A RELIGIOUS PROBLEM It does not seem reasonable to describe the young man who shot twenty children and six staff members at Sandy Hook Elementary School in Newtown, Connecticut, in 2012 as a religious person. This is equally true for the Colorado theatre gunman and the Columbine High School killers. But these murderous individuals had a problem with reality that existed at a religious depth. As one of the members of the Columbine duo wrote:"The human race isn’t worth fighting for, only worth killing. Give the Earth back to the animals. They deserve it infinitely more than we do. Nothing means anything anymore."People who think such things view Being itself as inequitable and harsh to the point of corruption, and human Being, in particular, as con­temptible. They appoint themselves supreme adjudicators of reality and find it wanting. They are the ultimate critics. The deeply cynical writer continues:"If you recall your history, the Nazis came up with a 'final solution' to the Jewish problem. . . . Kill them all. Well, in case you haven’t figured it out, I say 'KILL MANKIND.' No one should survive." For such individuals, the world of experience is insufficient and evil—so to hell with everything! What is happening when someone comes to think in this manner? A great German play, Faust: A Tragedy, written by Johann Wolfgang von Goethe, addresses that issue. The play’s main character, a scholar named Heinrich Faust, trades his immortal soul to the devil, Mephistopheles. In return, he receives whatever he desires while still alive on Earth. In Goethe’s play, Mephistopheles is the eternal adver­sary of Being. He has a central, defining credo: "I am the spirit who negates and rightly so, for all that comes to be deserves to perish, wretchedly. It were better nothing would begin! Thus everything that your terms sin, destruction, evil represent— that is my proper element." Goethe considered this hateful sentiment so important—so key to the central element of vengeful human destructiveness—that he had Mephistopheles say it a second time, phrased somewhat differently, in Part II of the play, written many years later. People think often in the Mephistophelean manner, although they seldom act upon their thoughts as brutally as the mass murderers of school, college and theatre. Whenever we experience injustice, real or imagined; whenever we encounter tragedy or fall prey to the machi­nations of others; whenever we experience the horror and pain of our own apparently arbitrary limitations—the temptation to question Being and then to curse it rises foully from the darkness. Why must innocent people suffer so terribly? What kind of bloody, horrible planet is this, anyway? Life is in truth very hard. Everyone is destined for pain and slated for destruction. Sometimes suffering is clearly the result of a personal fault such as willful blindness, poor decision-making or malevolence. In such cases, when it appears to be self-inflicted, it may even seem just. People get what they deserve, you might contend. That’s cold com­fort, however, even when true. Sometimes, if those who are suffering changed their behaviour, then their lives would unfold less tragically. But human control is limited. Susceptibility to despair, disease, aging and death is universal. In the final analysis, we do not appear to be the architects of our own fragility. Whose fault is it, then? People who are very ill (or, worse, who have a sick child) will inevi­tably find themselves asking this question, whether they are religious believers or not. The same is true of someone who finds his shirtsleeve caught in the gears of a giant bureaucracy—who is suffering through a tax audit, or fighting an interminable lawsuit or divorce. And it’s not only the obviously suffering who are tormented by the need to blame someone or something for the intolerable state of their Being. At the height of his fame, influence and creative power, for example, the towering Leo Tolstoy himself began to question the value of human existence. He reasoned in this way:"My position was terrible. I knew that I could find nothing in the way of rational knowledge except a denial of life; and in faith I could find nothing except a denial of reason, and this was even more impossible than a denial of life. According to rational knowledge, it followed that life is evil, and people know it. They do not have to live, yet they have lived and they do live, just as I myself had lived, even though I had known for a long time that life is meaningless and evil." Try as he might, Tolstoy could identify only four means of escaping from such thoughts. One was retreating into childlike ignorance of the problem. Another was pursuing mindless pleasure. The third was "continuing to drag out a life that is evil and meaningless, knowing beforehand that nothing can come of it." He identified that particular form of escape with weakness: "The people in this category know that death is better than life, but they do not have the strength to act ratio­nally and quickly put an end to the delusion by killing themselves. . . ."Only the fourth and final mode of escape involved "strength and energy. It consists of destroying life, once one has realized that life is evil and meaningless." Tolstoy relentlessly followed his thoughts: "Only unusually strong and logically consistent people act in this manner. Having realized all the stupidity of the joke that is being played on us and seeing that the blessings of the dead are greater than those of the living and that it is better not to exist, they act and put an end to this stupid joke; and they use any means of doing it: a rope around the neck, water, a knife in the heart, a train." Tolstoy wasn’t pessimistic enough. The stupidity of the joke being played on us does not merely motivate suicide. It motivates murder—mass murder, often followed by suicide. That is a far more effective existential protest. By June of 2016, unbelievable as it may seem, there had been one thousand mass killings (defined as four or more people shot in a single incident, excluding the shooter) in the US in twelve hundred and sixty days. That’s one such event on five of every six days for more than three years. Everyone says, "We don’t understand." How can we still pretend that? Tolstoy understood, more than a century ago. The ancient authors of the biblical story of Cain and Abel under­stood, as well, more than twenty centuries ago. They described murder as the first act of post-Edenic history: and not just murder, but fratri­cidal murder—murder not only of someone innocent but of someone ideal and good, and murder done consciously to spite the creator of the universe. Today’s killers tell us the same thing, in their own words. Who would dare say that this is not the worm at the core of the apple? But we will not listen, because the truth cuts too close to the bone. Even for a mind as profound as that of the celebrated Russian author, there was no way out. How can the rest of us manage, when a man of Tolstoy’s stature admits defeat? For years, he hid his guns from himself and would not walk with a rope in hand, in case he hanged himself. How can a person who is awake avoid outrage at the world?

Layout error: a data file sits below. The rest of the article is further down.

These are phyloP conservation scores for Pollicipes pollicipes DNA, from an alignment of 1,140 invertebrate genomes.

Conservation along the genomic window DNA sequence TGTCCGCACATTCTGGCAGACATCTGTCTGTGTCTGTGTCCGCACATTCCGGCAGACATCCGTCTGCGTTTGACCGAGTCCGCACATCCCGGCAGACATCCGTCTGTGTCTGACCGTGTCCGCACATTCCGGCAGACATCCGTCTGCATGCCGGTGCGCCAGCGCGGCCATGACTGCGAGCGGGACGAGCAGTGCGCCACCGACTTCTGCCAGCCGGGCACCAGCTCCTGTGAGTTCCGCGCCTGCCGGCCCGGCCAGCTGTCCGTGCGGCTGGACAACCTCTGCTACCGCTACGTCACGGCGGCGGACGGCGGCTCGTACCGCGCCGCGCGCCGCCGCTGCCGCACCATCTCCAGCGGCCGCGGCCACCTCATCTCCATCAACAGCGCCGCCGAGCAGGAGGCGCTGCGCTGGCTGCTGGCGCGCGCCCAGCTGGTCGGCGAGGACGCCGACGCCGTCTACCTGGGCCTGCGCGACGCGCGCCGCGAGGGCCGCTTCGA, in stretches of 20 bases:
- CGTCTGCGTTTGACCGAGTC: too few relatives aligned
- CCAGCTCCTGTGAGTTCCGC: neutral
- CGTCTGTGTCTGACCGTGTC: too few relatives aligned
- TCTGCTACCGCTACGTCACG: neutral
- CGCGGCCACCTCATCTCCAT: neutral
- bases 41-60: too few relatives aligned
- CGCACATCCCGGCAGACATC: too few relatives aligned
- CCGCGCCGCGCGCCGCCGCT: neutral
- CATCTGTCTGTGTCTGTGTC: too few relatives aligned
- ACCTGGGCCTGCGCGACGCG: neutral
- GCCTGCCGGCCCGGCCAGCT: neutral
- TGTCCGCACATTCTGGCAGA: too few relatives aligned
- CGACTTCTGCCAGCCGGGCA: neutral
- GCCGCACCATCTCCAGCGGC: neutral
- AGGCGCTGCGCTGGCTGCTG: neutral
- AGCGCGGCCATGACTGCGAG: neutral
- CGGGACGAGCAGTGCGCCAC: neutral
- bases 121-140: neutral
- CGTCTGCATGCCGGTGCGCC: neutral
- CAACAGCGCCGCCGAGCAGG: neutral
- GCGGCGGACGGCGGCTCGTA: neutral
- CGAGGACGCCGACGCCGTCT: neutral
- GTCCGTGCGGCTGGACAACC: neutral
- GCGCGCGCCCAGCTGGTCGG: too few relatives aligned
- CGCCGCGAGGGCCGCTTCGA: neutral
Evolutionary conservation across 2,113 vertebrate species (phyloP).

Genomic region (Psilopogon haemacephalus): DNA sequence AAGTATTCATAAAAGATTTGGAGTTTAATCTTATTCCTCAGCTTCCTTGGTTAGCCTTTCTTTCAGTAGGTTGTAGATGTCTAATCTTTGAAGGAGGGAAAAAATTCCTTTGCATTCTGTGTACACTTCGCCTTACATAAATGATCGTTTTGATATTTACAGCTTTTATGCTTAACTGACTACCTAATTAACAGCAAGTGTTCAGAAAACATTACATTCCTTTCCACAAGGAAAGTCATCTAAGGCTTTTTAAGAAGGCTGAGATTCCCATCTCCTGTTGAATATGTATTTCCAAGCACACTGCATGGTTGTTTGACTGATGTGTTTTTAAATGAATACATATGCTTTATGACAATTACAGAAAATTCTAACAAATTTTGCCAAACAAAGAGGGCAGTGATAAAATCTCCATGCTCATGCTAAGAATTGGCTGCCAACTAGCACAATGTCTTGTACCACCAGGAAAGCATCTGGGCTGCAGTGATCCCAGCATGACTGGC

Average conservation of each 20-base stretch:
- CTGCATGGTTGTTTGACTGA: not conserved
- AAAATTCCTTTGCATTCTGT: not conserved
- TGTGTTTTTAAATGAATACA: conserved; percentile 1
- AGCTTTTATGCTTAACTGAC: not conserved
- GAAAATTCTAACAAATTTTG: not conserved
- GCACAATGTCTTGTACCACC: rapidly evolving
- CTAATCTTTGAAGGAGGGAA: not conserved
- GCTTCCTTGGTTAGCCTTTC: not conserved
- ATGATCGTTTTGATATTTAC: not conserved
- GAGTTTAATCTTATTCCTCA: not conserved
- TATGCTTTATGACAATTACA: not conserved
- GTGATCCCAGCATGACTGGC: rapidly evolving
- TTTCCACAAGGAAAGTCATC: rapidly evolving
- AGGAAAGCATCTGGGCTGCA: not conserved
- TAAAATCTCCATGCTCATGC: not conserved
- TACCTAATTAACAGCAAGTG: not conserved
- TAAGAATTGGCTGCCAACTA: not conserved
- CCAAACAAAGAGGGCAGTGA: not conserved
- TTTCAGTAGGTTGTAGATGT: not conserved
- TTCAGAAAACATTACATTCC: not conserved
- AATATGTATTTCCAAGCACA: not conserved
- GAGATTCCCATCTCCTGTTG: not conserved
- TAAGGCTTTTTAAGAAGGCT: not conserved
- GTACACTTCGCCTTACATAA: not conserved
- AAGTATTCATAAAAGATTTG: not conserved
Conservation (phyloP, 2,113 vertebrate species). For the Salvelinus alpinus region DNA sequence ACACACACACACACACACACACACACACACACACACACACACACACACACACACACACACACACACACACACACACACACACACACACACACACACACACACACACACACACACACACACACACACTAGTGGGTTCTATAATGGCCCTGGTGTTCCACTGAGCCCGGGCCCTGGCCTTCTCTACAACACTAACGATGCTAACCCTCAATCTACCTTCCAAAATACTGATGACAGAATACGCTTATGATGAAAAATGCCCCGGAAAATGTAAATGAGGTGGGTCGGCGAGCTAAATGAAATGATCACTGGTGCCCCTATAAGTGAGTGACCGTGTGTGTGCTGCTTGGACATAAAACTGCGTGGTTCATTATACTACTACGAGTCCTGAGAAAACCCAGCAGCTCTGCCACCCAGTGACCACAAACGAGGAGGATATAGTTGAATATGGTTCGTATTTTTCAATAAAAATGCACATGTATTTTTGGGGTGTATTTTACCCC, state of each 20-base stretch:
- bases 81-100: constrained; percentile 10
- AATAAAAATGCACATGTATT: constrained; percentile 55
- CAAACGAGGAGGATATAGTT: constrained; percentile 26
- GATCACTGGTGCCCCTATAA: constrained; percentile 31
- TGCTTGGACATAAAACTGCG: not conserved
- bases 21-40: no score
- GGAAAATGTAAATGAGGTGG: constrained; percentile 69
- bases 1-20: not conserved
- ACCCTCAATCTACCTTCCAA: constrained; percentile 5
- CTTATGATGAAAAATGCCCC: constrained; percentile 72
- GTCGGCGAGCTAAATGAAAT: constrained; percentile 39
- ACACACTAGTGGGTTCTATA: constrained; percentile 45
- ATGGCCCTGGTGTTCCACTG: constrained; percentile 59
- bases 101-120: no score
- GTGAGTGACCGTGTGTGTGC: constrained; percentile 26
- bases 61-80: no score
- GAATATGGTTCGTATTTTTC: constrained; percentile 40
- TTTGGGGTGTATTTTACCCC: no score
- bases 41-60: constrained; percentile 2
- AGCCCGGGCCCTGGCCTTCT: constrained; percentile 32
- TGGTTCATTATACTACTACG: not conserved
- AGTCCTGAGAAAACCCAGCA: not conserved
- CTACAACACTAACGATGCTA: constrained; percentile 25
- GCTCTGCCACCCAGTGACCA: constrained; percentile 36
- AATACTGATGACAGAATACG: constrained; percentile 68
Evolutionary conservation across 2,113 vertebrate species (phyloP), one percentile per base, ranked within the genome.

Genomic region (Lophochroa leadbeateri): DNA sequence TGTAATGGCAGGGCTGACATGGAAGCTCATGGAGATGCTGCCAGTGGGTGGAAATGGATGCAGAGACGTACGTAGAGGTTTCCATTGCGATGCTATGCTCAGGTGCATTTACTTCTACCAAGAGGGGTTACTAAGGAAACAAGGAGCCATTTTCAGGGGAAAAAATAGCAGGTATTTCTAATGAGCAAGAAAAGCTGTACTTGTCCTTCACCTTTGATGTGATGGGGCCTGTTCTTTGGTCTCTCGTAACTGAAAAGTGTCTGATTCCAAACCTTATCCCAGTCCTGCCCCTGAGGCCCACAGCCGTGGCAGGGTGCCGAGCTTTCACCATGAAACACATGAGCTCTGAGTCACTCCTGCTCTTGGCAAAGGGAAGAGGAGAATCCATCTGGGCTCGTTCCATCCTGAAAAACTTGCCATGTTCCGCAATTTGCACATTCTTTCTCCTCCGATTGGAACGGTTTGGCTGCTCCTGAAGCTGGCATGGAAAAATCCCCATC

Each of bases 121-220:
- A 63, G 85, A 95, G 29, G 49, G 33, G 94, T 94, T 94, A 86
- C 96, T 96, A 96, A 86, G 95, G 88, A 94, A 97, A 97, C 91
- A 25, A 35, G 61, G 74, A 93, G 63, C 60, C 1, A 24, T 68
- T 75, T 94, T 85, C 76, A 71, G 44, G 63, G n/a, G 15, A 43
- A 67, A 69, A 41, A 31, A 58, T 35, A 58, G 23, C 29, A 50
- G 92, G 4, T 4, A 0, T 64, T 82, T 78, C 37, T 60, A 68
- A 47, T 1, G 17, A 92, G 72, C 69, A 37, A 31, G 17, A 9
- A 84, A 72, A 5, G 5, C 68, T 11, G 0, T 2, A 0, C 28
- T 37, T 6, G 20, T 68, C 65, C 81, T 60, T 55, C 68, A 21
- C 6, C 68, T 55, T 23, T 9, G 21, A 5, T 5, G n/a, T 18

Editorial Reviews

#1 NATIONAL AND INTERNATIONAL BESTSELLER “Like the best intellectual polymaths, Peterson invites his readers to embark on their own intellectual, spiritual and ideological journeys into the many topics and disciplines he touches on. It’s a counter-intuitive strategy for a population hooked on the instant gratification of ideological conformity and social media ‘likes,’ but if Peterson is right, you have nothing to lose but your own misery.” —Toronto Star“In a different intellectual league. . . . Peterson can take the most difficult ideas and make them entertaining. This may be why his YouTube videos have had 35 million views. He is fast becoming the closest that academia has to a rock star.” —The Observer“Grow up and man up is the message from this rock-star psychologist. . . . [A] hardline self-help manual of self-reliance, good behaviour, self-betterment and individualism that probably reflects his childhood in rural Canada in the 1960s. As with all self-help manuals, there’s always a kernel of truth. Formerly a Harvard professor, now at the University of Toronto, Peterson retains that whiff of cowboy philosophy—one essay is a homily on doing one thing every day to improve yourself. Another, on bringing up little children to behave, is excellent…. [Peterson] twirls ideas around like a magician.” —Melanie Reid, The Times“You don’t have to agree with [Peterson’s politics] to like this book for, once you discard the self-help label, it becomes fascinating. Peterson is brilliant on many subjects. . . . So what we have here is a baggy, aggressive, in-your-face, get-real book that, ultimately, is an attempt to lead us back to what Peterson sees as the true, the beautiful and the good—i.e. God. In the highest possible sense of the term, I suppose it is a self-help book. . . . Either way, it’s a rocky read, but nobody ever said God was easy.” —Bryan Appleyard, The Times“One of the most eclectic and stimulating public intellectuals at large today, fearless and impassioned.” —The Guardian“Someone with not only humanity and humour, but serious depth and substance. . . . Peterson has a truly cosmopolitan and omnivorous intellect, but one that recognizes that things need grounding in a home if they are ever going to be meaningfully grasped. . . . As well as being funny, there is a burning sincerity to the man which only the most withered cynic could suspect.” —The Spectator“Peterson has become a kind of secular prophet who, in an era of lobotomized conformism, thinks out of the box. . . . His message is overwhelmingly vital.” —Melanie Philips, The Times